C2: 1963-1967
Between various concept and racing cars—the Mako Shark and Stingray among them—and the Vette’s rear-end redesign in ’61, Chevrolet stylists had been dropping hints for years about the future of Corvette styling. As had happened 10 years before with the very first Corvette, the dream cars became reality for the ’63 model year. But this time there were some significant engineering changes that went along with the Vette’s new look.

Sting Ray
Like a lot of overnight sensations, the groundbreaking redesign of the ’63 Corvette was years in the making. As far back as 1957, Chevrolet stylists penned a design study called the Q-Corvette, a coupe whose sleek silhouette had all of the ’63’s major styling elements. The concept was revised over the years through several iterations; the final version was designed by Larry Shinoda, who had also drawn up Bill Mitchell’s Stingray and the Mako Shark show car.

As had been the case with previous Corvettes, Mitchell incorporated some of his own design ideas into the body, most notably the pointed “stingers” at both ends of the car. A sharp-nosed bulge that flowed across the top of the hood was carried over the roof as a crease that continued down to the car’s trailing edge, where the boattail-like roofline came to a pointed end. To ensure the continuity of the roof crease, the back glass was split in two pieces, leaving a channel in the roof for the crease to flow through.

This design element was controversial to say the least, both within and outside of Chevrolet. Zora Arkus-Duntov, the Corvette’s chief engineer, reportedly hated it, critical of its negative effect on rearward visibility. Motor Trend called it “designed more for looks than practicality” and said, “Any decent view to the rear will have to be through an exterior side-view mirror.” The split window generated enough negative response that it was replaced with a conventional single window backlight for the ’64 model year.

Under the skin things were more harmonious—and far more advanced than in previous years. To improve the Corvette’s handling, Duntov had been experimenting with independent rear suspension designs on several concept cars, including his CERV I and II engineering prototypes. The IRS setup finally came to a production Corvette for ’63. Though Duntov wasn’t thrilled with the use of a transverse-mounted leaf-spring pack under the differential (in concept form, the IRS incorporated coilover shocks), he was very happy with the new Vette’s chassis design, calling the car, “a Corvette I can be proud to drive in Europe.”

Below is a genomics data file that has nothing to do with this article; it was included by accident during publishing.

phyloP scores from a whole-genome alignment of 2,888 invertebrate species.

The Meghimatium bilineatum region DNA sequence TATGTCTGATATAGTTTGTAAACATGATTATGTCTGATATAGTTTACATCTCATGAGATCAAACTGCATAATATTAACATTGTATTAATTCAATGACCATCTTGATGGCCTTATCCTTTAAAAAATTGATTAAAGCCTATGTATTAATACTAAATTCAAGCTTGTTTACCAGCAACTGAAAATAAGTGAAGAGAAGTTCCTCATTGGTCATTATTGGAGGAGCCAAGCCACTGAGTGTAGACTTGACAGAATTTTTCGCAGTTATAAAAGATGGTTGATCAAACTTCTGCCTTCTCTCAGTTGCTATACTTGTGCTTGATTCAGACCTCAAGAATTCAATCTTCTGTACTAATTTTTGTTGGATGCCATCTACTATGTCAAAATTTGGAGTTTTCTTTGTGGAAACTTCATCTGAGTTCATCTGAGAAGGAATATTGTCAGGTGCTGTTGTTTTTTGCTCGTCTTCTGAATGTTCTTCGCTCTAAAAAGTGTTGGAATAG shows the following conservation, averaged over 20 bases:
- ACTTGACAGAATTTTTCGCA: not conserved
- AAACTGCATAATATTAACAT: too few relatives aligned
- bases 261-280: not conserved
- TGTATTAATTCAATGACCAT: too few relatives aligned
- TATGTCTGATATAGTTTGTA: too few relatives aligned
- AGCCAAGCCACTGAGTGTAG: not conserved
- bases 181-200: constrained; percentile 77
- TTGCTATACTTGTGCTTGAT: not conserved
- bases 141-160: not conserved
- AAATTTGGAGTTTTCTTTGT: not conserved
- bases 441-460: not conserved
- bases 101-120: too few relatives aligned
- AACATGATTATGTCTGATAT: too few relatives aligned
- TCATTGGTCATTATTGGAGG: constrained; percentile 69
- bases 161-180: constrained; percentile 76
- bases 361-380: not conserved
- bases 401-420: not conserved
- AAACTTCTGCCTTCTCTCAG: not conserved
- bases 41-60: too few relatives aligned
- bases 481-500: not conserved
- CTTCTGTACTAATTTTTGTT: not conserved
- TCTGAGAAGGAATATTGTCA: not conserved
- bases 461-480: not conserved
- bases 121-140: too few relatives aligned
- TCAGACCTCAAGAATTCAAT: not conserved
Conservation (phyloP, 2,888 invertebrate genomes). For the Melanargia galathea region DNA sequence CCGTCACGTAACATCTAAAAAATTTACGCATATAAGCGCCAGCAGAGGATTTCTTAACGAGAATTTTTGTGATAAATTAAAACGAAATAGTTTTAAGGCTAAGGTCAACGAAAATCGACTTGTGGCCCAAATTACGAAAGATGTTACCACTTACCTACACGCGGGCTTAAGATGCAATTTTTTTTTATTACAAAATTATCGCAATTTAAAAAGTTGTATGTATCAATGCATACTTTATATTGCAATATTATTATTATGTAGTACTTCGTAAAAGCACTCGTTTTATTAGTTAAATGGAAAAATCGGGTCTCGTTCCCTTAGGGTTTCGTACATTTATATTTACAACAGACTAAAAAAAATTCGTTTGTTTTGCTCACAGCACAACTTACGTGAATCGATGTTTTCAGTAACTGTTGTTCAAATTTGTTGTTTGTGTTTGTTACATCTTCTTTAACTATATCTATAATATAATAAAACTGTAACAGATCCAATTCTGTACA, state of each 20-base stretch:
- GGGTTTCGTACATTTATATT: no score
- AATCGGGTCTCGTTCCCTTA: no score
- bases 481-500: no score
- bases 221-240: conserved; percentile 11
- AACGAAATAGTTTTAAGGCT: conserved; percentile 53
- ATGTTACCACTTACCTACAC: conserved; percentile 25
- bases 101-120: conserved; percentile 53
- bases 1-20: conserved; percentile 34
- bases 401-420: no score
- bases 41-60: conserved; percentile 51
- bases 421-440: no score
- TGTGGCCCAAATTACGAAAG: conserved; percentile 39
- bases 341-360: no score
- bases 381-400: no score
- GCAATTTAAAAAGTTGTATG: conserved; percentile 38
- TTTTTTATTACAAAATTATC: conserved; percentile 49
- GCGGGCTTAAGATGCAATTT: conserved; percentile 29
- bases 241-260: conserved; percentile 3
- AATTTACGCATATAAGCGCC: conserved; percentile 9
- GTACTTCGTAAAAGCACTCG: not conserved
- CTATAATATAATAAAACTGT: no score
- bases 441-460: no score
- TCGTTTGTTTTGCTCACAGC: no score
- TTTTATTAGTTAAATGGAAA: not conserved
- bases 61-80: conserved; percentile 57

The redesigned Corvette sat on a smaller wheelbase—98 inches, down from 102—and its ladder-style frame allowed passengers to sit lower in the car. For the first time, power brakes were offered as an option, as was power steering.

“We thought the old model cornered darn well, but there’s no comparing it to this new one,” wrote Motor Trend’s technical editor Jim Wright in the May 1963 issue. “It does take a little different technique, but once the driver gets into it, it’s beautiful.”

Mark IV and L79
Chevy kept changes to the Corvette to a minimum for the ’64 model year. Mitchell’s split rear window disappeared, as did the faux louvers in the hood. New cylinder heads and a more aggressive cam brought the output of the top carbureted 327 from 340 hp to 365, while the fuel-injected version jumped from 360 hp to 375.

Much bigger underhood news would come for the ’65 model year, with the introduction of two landmark Corvette engines: the L78 big-block and L79 small-block.

The 396ci Mark IV big-block was a descendant of the “Mystery Motor” 427 that Chevy campaigned in NASCAR in 1963. Nicknamed the “porcupine” engine because of the unusual valve configuration in the heads, the L78 was rated at 425 hp in the Corvette—though that was likely a conservative estimate on GM’s part.

Duntov and his team had labored hard to optimize the Corvette’s front/rear weight balance in the second-generation Vette, work one would think would be negated by the 396’s extra 150 pounds over the nose. But reviewers liked how well you could steer the Corvette with the throttle, thanks to the motor’s 415 lb-ft of torque. The eye-bleeding acceleration offered by the big engine seemed to offset any complaints of heavier steering effort and some understeer.